You are here

Automate Anything With Reaper's Custom Actions

Reaper Tips & Techniques
By Nick Storr

The Actions window. This is the starting point for diving into Reaper’s powerful keybinding and macro features.The Actions window. This is the starting point for diving into Reaper’s powerful keybinding and macro features.

Reaper’s Custom Actions facility allows you to automate pretty much anything. We show you how...

One of Reaper’s great strengths is its ability to be customised to fit the user’s workflow. It’s perfectly capable out of the box, but the software really starts to sing when you’ve dug in and moulded it to your own specific requirements. In this month’s Reaper column, I’ll take a closer look at Reaper’s Actions menu, the central hub of a lot of this workflow customisation. The example in this article requires the SWS/S&M extension to be installed. I’d thoroughly recommend you have this anyway — it’s completely free and adds considerably to Reaper’s feature set. If you don’t have it, go grab a copy (www.sws-extension.org) before you work through the examples.

Keyboard Shortcuts & Actions

Actions are the mechanisms that underpin all of Reaper’s keyboard shortcuts, and there’s really no limit to how you choose to assign them — if you want to assign the space bar to mute track 13 and Control-Shift-Q to play, there’s nothing other than perhaps ergonomics and common sense to stop you! Actions also afford you the ability to assign commands to custom toolbar buttons and MIDI note events, and even to map MIDI Continuous Controllers to things like track/send volumes, pans and so on. There’s plenty of power on tap here, and plenty we can come back to in more detail in a future workshop. For now, though, we’ll concentrate on the keyboard shortcuts.

You can see how things are set up by heading to the Actions menu and selecting ‘Show action list...’, which will bring up the Actions window. Click on the ‘Find shortcut...’ button at the top of the window, then press a keyboard shortcut key (let’s say the space bar) and it’ll locate the currently assigned Action in the Actions list. In the case of the space bar, it’s mapped to ‘Transport: Play/stop’. Every single keyboard shortcut is mapped in this list, so at its most basic you can use the Actions window to modify those default shortcuts. Some people coming from other software platforms like to re-assign them to match what they’re used to elsewhere, while others may want to remove shortcuts to features they have no use for, and reassign them to those they do.

Mapping a command to a keystroke is simple. Let’s say we have a lot of audio to slice up, and we want to set up a shortcut for ‘Item: Split item under mouse cursor’. First find it in the Action list. There are several thousand Actions in the list, so the keyword filter at the top of the window will be of considerable assistance here! Now click to highlight the Action, and click on the ‘Add...’ button. A window will pop up prompting you for an input. Just press the key you’d like to assign that Action to, and it will show in the Shortcut window. If you’re happy to continue, click OK, close the Actions window, and you’re done. If the shortcut key you enter here is already in use you’ll be presented with a pop-up warning at this point, telling you which function it’s already mapped to, and asking if you’d like to override it. It’s best to exercise some caution, as it’s all too easy to accidentally break functions that you might need later. If you do get into trouble, though, you can always reset the bindings to their factory settings: from the Actions window click ‘Import/export...’ and select ‘Restore all shortcut bindings to factory defaults’. You can also get Reaper to generate a nicely formatted HTML list of all your shortcuts and mappings by selecting ‘Key bindings and mouse modifiers’ from the main window’s Help menu. Also in this menu, you can export a copy of the entire Actions list incase you’d like to refer to it when you’re not in front of Reaper. Just select ‘Action list as HTML’.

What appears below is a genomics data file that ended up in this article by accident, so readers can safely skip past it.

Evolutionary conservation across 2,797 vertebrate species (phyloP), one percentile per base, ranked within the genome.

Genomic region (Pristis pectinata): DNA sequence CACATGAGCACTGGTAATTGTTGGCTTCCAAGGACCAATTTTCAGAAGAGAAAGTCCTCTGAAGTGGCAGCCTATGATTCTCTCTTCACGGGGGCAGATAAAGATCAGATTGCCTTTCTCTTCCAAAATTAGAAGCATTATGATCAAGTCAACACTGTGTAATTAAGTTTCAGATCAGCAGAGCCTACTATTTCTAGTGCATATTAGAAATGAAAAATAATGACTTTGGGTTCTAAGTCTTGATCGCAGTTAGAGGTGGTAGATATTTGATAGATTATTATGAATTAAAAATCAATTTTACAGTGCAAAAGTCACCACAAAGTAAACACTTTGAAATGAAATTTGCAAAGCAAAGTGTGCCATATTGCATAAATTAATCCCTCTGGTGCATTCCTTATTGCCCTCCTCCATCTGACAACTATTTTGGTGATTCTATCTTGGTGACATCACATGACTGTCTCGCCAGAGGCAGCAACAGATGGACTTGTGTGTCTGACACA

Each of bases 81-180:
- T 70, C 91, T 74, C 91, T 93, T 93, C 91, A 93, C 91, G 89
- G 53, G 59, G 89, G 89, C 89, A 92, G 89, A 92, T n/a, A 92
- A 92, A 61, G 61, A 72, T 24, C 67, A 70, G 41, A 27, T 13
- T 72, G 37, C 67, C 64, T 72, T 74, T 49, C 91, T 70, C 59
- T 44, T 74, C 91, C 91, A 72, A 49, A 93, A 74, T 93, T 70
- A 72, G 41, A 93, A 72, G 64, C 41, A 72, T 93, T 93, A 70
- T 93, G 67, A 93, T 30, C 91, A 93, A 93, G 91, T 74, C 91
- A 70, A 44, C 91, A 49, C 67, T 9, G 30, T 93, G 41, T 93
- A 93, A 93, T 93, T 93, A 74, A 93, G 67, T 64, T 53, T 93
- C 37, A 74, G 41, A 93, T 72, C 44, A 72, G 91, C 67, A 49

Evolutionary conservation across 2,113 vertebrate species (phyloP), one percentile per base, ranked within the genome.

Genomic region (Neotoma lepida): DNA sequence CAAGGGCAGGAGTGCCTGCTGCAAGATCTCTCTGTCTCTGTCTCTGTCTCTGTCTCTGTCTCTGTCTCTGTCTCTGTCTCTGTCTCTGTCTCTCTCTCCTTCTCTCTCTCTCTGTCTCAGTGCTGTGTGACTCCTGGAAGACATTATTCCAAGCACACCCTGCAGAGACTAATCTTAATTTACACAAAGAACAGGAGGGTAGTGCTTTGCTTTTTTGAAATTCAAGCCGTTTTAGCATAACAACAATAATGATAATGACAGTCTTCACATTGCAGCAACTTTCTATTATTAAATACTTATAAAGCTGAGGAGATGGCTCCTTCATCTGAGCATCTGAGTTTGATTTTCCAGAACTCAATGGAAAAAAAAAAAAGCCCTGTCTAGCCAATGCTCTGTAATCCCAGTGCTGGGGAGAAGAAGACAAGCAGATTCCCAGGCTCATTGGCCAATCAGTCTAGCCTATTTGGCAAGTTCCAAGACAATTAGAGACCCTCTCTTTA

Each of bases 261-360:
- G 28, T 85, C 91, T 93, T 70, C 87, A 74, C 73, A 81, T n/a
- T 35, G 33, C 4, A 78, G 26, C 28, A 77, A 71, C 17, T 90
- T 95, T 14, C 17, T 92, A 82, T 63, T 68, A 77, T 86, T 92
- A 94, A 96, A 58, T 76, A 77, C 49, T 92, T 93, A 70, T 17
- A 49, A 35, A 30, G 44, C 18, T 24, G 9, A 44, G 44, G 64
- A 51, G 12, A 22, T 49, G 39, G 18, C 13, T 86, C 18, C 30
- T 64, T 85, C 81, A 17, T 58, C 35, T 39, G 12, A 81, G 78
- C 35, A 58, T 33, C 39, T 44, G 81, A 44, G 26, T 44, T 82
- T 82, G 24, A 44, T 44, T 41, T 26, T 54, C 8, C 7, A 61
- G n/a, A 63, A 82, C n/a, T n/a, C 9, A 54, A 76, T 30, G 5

There are many features lurking in the Actions list that you won’t find on Reaper’s default toolbars or menus, which means it can be well worth hunting through the list for ideas to enhance your workflow. It’s also worth taking a look at the additional Actions lists for other parts of Reaper, like the MIDI Editor and Media Explorer. From the Actions window select an entry from the ‘Section:’ dropdown to see the relevant actions.

Custom Actions